The “negotiated resolution” was a guilty plea accompanied by a fine of C$9 million and a 15% victim fine surcharge, for a total of C$10.35 million dollars. Griffiths also agreed to assist prosecuting authorities “in other processes or legal remedies that the Crown may pursue that are relevant to this matter.”
Griffiths was not placed on probation and all of its directors and senior executives have departed since the time of the offense.
Under new management, the company has adopted an anti-corruption compliance program and strengthened its internal controls. The fact that Griffiths had initiated the internal investigation and turned itself in to law enforcement authorities was a mitigating factor. This is the first time under Canada’s Corruption of Foreign Public Officials Act that a company has voluntarily disclosed its own corruption after an internal investigation.
Bribes were discovered soon after founder’s death
There is no maximum fine established in the Canadian law and no limitation period for the most serious category, or indictable, offense. In addition to corporate liability, directors and officers may be sanctioned with fines and imprisoned for up to five years. No individual has been charged under the law yet.
A few weeks after the new management took over at Griffiths in July 2011, founder Brad Griffiths, a former investment banker, fell from his fishing boat and drowned in a lake outside his Ontario cottage. Shortly after his death the bribes were discovered by the new management.
Mahamoud Bechir continues to dispute the Griffiths bribe and disclaims any benefit from the $2 million given to his wife. He was relieved as Chad’s ambassador to South Africa on January 26, 2013.11
Griffiths continues to operate with 44 workers in Chad. It began to spud its third well on January 24, 2013. It maintains rights to explore and extract resources over a total area of 26,103 square kilometers in southern Chad.
Prosecutor seeks return of bribes, as company prepares for IPO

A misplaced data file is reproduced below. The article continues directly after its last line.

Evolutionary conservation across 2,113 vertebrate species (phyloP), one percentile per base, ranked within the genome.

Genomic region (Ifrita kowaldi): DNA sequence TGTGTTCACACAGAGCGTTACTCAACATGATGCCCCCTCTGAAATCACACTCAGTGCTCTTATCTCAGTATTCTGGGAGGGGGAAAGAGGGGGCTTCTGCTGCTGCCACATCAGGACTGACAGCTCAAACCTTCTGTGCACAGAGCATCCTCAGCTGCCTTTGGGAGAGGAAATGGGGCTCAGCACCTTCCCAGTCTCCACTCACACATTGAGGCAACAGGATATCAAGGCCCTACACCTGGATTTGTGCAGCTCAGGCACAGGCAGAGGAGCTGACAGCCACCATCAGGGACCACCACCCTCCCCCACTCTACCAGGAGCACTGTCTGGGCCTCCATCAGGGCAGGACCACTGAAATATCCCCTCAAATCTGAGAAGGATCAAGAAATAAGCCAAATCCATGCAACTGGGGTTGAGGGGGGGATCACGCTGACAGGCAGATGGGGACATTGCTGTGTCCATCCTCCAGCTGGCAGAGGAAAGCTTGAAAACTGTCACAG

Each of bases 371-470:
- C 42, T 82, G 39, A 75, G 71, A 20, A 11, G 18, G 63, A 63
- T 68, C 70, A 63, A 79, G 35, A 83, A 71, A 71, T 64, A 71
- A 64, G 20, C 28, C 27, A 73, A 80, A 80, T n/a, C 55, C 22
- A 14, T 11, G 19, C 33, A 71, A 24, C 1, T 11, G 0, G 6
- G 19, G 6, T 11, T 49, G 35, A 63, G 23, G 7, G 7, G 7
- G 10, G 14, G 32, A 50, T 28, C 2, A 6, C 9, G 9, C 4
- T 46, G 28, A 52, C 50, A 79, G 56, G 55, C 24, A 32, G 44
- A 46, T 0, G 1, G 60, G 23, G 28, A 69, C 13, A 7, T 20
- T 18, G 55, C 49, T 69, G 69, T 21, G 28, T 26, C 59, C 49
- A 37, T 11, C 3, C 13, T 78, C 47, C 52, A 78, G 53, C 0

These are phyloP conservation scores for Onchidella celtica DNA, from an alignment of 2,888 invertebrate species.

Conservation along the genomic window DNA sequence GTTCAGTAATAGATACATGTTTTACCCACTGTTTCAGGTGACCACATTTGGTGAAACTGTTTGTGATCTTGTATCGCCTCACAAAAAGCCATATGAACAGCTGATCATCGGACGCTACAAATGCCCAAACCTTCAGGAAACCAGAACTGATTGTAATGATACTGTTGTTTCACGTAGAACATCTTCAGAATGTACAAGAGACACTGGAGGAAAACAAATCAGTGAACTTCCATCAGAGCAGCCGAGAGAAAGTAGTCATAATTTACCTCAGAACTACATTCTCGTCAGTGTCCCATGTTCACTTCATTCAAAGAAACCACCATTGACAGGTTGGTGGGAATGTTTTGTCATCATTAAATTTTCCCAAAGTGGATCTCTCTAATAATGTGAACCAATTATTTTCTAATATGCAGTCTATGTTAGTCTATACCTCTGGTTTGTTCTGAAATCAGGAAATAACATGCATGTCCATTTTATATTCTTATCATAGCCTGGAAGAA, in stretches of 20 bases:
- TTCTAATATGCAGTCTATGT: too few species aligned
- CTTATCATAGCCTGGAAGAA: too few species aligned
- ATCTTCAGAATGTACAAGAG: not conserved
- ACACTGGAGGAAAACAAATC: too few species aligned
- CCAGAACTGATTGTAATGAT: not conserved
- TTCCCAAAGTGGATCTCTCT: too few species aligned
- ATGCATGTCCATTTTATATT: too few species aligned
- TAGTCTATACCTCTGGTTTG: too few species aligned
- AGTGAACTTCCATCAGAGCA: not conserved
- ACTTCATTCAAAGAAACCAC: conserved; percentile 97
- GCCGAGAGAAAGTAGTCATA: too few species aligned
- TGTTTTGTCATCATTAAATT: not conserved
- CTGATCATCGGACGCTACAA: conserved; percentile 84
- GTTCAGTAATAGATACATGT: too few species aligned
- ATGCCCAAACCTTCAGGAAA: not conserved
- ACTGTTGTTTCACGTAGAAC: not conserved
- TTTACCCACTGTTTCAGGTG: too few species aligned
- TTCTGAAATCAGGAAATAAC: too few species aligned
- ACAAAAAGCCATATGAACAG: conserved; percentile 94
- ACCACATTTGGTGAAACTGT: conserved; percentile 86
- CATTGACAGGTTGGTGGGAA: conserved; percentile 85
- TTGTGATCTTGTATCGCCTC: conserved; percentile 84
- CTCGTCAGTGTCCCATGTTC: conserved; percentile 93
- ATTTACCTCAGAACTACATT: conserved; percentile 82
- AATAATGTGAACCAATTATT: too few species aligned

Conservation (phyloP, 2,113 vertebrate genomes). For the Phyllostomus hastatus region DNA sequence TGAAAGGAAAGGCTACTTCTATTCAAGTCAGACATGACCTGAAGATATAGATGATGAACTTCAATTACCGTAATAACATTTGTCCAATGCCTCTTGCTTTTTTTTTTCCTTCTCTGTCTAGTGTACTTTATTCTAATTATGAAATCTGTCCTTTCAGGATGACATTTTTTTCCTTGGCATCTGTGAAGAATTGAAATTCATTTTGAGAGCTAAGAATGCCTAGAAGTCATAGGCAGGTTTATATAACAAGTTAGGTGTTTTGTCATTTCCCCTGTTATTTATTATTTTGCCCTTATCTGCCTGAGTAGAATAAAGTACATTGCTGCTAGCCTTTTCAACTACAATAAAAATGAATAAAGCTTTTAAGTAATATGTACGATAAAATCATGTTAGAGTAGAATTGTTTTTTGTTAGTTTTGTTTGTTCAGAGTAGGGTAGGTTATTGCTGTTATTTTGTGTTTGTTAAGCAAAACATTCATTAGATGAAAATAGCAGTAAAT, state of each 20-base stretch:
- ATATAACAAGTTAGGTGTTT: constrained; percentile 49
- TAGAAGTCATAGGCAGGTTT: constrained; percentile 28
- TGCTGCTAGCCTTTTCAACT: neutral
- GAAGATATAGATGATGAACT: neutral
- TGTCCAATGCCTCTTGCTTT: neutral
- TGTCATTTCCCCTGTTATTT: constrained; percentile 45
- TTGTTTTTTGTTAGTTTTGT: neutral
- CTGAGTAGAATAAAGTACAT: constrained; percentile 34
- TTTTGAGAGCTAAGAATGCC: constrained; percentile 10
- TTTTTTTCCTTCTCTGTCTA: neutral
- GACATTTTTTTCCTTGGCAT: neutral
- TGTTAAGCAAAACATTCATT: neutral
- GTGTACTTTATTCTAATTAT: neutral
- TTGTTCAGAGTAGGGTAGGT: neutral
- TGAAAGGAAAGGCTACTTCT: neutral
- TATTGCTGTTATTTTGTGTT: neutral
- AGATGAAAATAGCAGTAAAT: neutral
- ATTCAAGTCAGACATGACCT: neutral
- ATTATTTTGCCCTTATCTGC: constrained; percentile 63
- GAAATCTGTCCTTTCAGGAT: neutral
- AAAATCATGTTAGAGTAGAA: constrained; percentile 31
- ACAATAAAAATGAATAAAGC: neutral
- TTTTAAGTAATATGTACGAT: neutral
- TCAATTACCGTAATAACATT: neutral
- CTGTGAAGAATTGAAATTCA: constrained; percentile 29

The prosecutor in the Griffiths case is seeking to reclaim the $2 million payment and the shares in Griffiths. Some of the proceeds have been spent on a luxury house in the Washington, DC suburbs, investments and a car for one of the couple’s nine children.
Griffiths plans an initial public offering in London this spring at a 50% premium on its current grey market price, which would value the company at more than $1.1 billion. If the European IPO is successful, it would tend to vindicate the new management’s strategy in voluntarily dealing with the corruption.
The company may be seen as replacing its management, investigating its own previous malfeasance, blowing the whistle on itself, co-operating with legal authorities and paying the fine. A full corruption clean-up cost of significantly less than $20 million is a miniscule price to pay for a $1.1 billion market reset valuation of the company.
Canada seeks to bolster Corruption of Foreign Public Officials Act
Shortly after the guilty plea by the company on February 5, 2013, the Government of Canada introduced An Act to Amend the Corruption of Foreign Public Officials Act. Promising to “redouble” its fight against corruption, it proposes to increase the maximum prison term to 14 years from 5 years for individuals, permit prosecutions against Canadians and their companies regardless of where the alleged occurred, enact a new business records crime of falsifying records or hiding payments related to bribery of foreign public officials, and stage out the exemption for facilitation payments.
* Peter Bowal is a Professor of Law at the University of Calgary, where Karen Lynn Perry is a student.